Detectives in California have announced the arrest of a 72-year-old man for a string of murders and rapes in the state from 1978 to 1986—brutal crimes that remained unsolved and ultimately labeled the unknown perpetrator the “Golden State Killer.” The big break came when authorities cross-referenced DNA preserved from crimes nearly four decades old with samples submitted to commercial genealogical sites by people eager to learn their family history, according to the Los Angeles Times. The information distilled potential suspects down to roughly 100, according to the paper, and follow-up investigation identified the suspect.
Commercial companies specializing in genealogy often use samples of saliva provided by a customer to analyze the DNA and determine family origins. Firms aiding in the investigation remain unnamed, but the latter report indicates those involved opened their apparently stockpiled data to investigators.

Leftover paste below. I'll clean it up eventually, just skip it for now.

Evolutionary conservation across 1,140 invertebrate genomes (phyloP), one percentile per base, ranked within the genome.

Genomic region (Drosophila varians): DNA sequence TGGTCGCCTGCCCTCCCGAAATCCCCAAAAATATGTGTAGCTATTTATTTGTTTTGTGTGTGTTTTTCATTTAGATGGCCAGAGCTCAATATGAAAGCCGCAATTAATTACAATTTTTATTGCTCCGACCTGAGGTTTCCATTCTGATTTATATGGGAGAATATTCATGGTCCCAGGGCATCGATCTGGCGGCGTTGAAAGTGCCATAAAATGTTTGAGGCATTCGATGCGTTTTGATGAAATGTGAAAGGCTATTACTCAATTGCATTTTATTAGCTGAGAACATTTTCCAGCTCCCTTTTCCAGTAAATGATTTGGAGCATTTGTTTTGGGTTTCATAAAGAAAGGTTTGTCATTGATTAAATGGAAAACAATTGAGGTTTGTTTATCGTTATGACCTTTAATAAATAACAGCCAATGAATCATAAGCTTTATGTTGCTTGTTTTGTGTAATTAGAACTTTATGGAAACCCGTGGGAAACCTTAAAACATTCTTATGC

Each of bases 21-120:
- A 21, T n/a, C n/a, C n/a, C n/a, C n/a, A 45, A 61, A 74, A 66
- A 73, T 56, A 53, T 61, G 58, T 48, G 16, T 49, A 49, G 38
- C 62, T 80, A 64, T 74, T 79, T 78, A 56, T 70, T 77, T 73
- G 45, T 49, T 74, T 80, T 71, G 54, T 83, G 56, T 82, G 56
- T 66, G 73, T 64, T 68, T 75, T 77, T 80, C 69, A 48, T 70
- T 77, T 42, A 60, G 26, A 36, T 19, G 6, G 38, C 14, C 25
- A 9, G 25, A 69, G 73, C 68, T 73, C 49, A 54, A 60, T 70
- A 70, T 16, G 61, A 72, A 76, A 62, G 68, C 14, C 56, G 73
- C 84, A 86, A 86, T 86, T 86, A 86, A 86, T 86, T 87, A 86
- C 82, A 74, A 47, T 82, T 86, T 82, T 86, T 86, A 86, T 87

The approach may raise further right-to-privacy concerns recently heighted by an Arkansas case, where prosecutors attempted to procure sound recorded by an Alexa present the night a man died. Amazon, manufacturer of the device, refused to turn over the evidence unless certain legal conditions were met, or the owner granted permission. He did, the case was dropped, and the fact Alexa is constantly listening became public knowledge.
Digital footprints monitored by smart devices are increasingly inspected by authorities. The Arkansas case cited water use monitored by an Internet-connected smart meter and cell phone information.
Those who protect and serve deserve to harness as much technology as possible to make our cities and streets safer, but will it lead to blanket eavesdropping for select keywords like, “AR-15” or a national healthcare-mandated DNA library with chromosome-level inspections prior to treatment?